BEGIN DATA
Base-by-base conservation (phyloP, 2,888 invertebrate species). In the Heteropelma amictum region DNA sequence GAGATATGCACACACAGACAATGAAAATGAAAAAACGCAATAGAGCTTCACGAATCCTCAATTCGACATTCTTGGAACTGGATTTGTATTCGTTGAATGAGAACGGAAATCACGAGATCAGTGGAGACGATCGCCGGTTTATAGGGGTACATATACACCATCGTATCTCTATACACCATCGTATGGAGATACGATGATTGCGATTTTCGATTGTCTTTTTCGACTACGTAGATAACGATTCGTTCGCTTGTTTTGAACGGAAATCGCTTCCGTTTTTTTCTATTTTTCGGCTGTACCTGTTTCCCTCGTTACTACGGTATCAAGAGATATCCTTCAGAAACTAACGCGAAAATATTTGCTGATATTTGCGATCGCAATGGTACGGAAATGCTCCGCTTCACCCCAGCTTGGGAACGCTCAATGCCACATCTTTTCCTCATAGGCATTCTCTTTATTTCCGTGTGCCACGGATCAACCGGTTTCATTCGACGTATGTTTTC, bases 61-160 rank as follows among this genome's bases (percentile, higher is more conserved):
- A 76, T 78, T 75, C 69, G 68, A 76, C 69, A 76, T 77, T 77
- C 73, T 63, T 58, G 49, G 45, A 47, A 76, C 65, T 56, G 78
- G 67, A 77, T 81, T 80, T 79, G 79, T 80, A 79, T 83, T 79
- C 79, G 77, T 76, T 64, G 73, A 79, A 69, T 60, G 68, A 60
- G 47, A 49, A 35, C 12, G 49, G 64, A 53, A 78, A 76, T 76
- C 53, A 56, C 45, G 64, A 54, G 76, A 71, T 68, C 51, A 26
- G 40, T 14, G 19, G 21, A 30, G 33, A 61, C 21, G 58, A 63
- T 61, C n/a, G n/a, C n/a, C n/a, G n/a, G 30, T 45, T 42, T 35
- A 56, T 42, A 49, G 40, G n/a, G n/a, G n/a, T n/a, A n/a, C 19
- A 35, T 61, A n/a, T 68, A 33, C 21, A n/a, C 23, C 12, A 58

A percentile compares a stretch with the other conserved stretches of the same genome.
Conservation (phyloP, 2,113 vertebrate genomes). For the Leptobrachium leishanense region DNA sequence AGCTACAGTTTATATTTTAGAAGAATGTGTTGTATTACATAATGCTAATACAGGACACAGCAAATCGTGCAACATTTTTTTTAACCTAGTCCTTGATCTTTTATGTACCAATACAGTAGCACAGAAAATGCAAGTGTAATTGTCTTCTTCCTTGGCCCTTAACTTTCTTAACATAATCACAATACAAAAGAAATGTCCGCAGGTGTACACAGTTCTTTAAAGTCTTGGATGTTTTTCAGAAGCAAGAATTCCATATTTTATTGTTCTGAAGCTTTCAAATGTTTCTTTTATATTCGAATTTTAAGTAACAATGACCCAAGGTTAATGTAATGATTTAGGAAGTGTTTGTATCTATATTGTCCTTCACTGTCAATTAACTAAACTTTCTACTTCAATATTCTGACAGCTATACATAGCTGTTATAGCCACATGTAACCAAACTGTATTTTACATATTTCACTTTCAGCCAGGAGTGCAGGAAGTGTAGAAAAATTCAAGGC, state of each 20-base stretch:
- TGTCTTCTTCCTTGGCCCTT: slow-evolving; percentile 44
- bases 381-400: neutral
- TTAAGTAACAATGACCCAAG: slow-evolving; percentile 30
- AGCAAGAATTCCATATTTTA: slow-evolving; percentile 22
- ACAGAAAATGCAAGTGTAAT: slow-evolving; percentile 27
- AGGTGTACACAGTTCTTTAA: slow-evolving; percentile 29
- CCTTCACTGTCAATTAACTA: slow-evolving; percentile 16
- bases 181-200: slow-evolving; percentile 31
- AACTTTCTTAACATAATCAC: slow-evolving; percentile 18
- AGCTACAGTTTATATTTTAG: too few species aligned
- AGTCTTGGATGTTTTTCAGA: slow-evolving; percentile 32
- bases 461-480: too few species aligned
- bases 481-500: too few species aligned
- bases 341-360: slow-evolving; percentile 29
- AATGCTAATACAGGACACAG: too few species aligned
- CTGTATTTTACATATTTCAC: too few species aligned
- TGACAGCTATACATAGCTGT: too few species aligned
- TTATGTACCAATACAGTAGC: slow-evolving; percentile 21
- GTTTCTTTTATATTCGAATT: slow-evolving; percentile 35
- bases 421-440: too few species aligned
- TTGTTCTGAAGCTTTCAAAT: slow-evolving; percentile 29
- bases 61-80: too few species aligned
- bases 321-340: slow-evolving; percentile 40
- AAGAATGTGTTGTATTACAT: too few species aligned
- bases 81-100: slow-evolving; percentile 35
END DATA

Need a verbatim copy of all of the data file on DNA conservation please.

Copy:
Base-by-base conservation (phyloP, 2,888 invertebrate species). In the Heteropelma amictum region DNA sequence GAGATATGCACACACAGACAATGAAAATGAAAAAACGCAATAGAGCTTCACGAATCCTCAATTCGACATTCTTGGAACTGGATTTGTATTCGTTGAATGAGAACGGAAATCACGAGATCAGTGGAGACGATCGCCGGTTTATAGGGGTACATATACACCATCGTATCTCTATACACCATCGTATGGAGATACGATGATTGCGATTTTCGATTGTCTTTTTCGACTACGTAGATAACGATTCGTTCGCTTGTTTTGAACGGAAATCGCTTCCGTTTTTTTCTATTTTTCGGCTGTACCTGTTTCCCTCGTTACTACGGTATCAAGAGATATCCTTCAGAAACTAACGCGAAAATATTTGCTGATATTTGCGATCGCAATGGTACGGAAATGCTCCGCTTCACCCCAGCTTGGGAACGCTCAATGCCACATCTTTTCCTCATAGGCATTCTCTTTATTTCCGTGTGCCACGGATCAACCGGTTTCATTCGACGTATGTTTTC, bases 61-160 rank as follows among this genome's bases (percentile, higher is more conserved):
- A 76, T 78, T 75, C 69, G 68, A 76, C 69, A 76, T 77, T 77
- C 73, T 63, T 58, G 49, G 45, A 47, A 76, C 65, T 56, G 78
- G 67, A 77, T 81, T 80, T 79, G 79, T 80, A 79, T 83, T 79
- C 79, G 77, T 76, T 64, G 73, A 79, A 69, T 60, G 68, A 60
- G 47, A 49, A 35, C 12, G 49, G 64, A 53, A 78, A 76, T 76
- C 53, A 56, C 45, G 64, A 54, G 76, A 71, T 68, C 51, A 26
- G 40, T 14, G 19, G 21, A 30, G 33, A 61, C 21, G 58, A 63
- T 61, C n/a, G n/a, C n/a, C n/a, G n/a, G 30, T 45, T 42, T 35
- A 56, T 42, A 49, G 40, G n/a, G n/a, G n/a, T n/a, A n/a, C 19
- A 35, T 61, A n/a, T 68, A 33, C 21, A n/a, C 23, C 12, A 58

A percentile compares a stretch with the other conserved stretches of the same genome.
Conservation (phyloP, 2,113 vertebrate genomes). For the Leptobrachium leishanense region DNA sequence AGCTACAGTTTATATTTTAGAAGAATGTGTTGTATTACATAATGCTAATACAGGACACAGCAAATCGTGCAACATTTTTTTTAACCTAGTCCTTGATCTTTTATGTACCAATACAGTAGCACAGAAAATGCAAGTGTAATTGTCTTCTTCCTTGGCCCTTAACTTTCTTAACATAATCACAATACAAAAGAAATGTCCGCAGGTGTACACAGTTCTTTAAAGTCTTGGATGTTTTTCAGAAGCAAGAATTCCATATTTTATTGTTCTGAAGCTTTCAAATGTTTCTTTTATATTCGAATTTTAAGTAACAATGACCCAAGGTTAATGTAATGATTTAGGAAGTGTTTGTATCTATATTGTCCTTCACTGTCAATTAACTAAACTTTCTACTTCAATATTCTGACAGCTATACATAGCTGTTATAGCCACATGTAACCAAACTGTATTTTACATATTTCACTTTCAGCCAGGAGTGCAGGAAGTGTAGAAAAATTCAAGGC, state of each 20-base stretch:
- TGTCTTCTTCCTTGGCCCTT: slow-evolving; percentile 44
- bases 381-400: neutral
- TTAAGTAACAATGACCCAAG: slow-evolving; percentile 30
- AGCAAGAATTCCATATTTTA: slow-evolving; percentile 22
- ACAGAAAATGCAAGTGTAAT: slow-evolving; percentile 27
- AGGTGTACACAGTTCTTTAA: slow-evolving; percentile 29
- CCTTCACTGTCAATTAACTA: slow-evolving; percentile 16
- bases 181-200: slow-evolving; percentile 31
- AACTTTCTTAACATAATCAC: slow-evolving; percentile 18
- AGCTACAGTTTATATTTTAG: too few species aligned
- AGTCTTGGATGTTTTTCAGA: slow-evolving; percentile 32
- bases 461-480: too few species aligned
- bases 481-500: too few species aligned
- bases 341-360: slow-evolving; percentile 29
- AATGCTAATACAGGACACAG: too few species aligned
- CTGTATTTTACATATTTCAC: too few species aligned
- TGACAGCTATACATAGCTGT: too few species aligned
- TTATGTACCAATACAGTAGC: slow-evolving; percentile 21
- GTTTCTTTTATATTCGAATT: slow-evolving; percentile 35
- bases 421-440: too few species aligned
- TTGTTCTGAAGCTTTCAAAT: slow-evolving; percentile 29
- bases 61-80: too few species aligned
- bases 321-340: slow-evolving; percentile 40
- AAGAATGTGTTGTATTACAT: too few species aligned
- bases 81-100: slow-evolving; percentile 35